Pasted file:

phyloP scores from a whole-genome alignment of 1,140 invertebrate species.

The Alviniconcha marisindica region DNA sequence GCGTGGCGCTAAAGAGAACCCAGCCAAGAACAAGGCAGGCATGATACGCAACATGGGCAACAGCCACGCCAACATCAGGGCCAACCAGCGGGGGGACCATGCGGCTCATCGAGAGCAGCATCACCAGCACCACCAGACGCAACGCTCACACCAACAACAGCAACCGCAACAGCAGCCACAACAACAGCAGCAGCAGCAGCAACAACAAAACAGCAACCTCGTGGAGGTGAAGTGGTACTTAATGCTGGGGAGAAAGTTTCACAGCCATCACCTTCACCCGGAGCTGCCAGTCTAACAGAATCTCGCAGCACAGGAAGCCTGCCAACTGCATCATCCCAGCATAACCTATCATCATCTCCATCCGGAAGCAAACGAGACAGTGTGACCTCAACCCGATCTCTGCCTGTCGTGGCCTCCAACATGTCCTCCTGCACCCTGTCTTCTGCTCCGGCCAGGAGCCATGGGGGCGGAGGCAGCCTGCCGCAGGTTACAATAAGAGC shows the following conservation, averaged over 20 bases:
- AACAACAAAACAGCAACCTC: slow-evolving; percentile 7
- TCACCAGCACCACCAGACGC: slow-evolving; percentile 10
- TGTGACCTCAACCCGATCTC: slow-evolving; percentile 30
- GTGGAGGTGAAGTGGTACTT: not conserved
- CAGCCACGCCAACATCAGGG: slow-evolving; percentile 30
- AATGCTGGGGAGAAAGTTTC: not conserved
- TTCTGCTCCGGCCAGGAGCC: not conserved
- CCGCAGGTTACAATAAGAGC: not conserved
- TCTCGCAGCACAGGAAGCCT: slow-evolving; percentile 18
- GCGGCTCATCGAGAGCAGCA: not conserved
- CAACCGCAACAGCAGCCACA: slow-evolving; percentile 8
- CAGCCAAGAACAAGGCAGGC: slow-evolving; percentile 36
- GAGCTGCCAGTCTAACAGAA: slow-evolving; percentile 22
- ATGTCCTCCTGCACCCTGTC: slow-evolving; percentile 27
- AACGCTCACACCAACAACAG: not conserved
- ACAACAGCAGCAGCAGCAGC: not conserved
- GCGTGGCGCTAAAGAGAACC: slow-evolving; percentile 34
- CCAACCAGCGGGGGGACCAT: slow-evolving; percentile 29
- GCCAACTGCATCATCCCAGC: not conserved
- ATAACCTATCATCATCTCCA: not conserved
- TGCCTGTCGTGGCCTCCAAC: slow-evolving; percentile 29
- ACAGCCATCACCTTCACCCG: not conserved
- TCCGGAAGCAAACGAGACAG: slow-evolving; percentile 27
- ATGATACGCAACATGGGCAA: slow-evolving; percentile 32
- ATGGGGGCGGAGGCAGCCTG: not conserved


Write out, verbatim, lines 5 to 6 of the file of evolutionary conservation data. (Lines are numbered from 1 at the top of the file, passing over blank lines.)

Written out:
- TGTGACCTCAACCCGATCTC: slow-evolving; percentile 30
- GTGGAGGTGAAGTGGTACTT: not conserved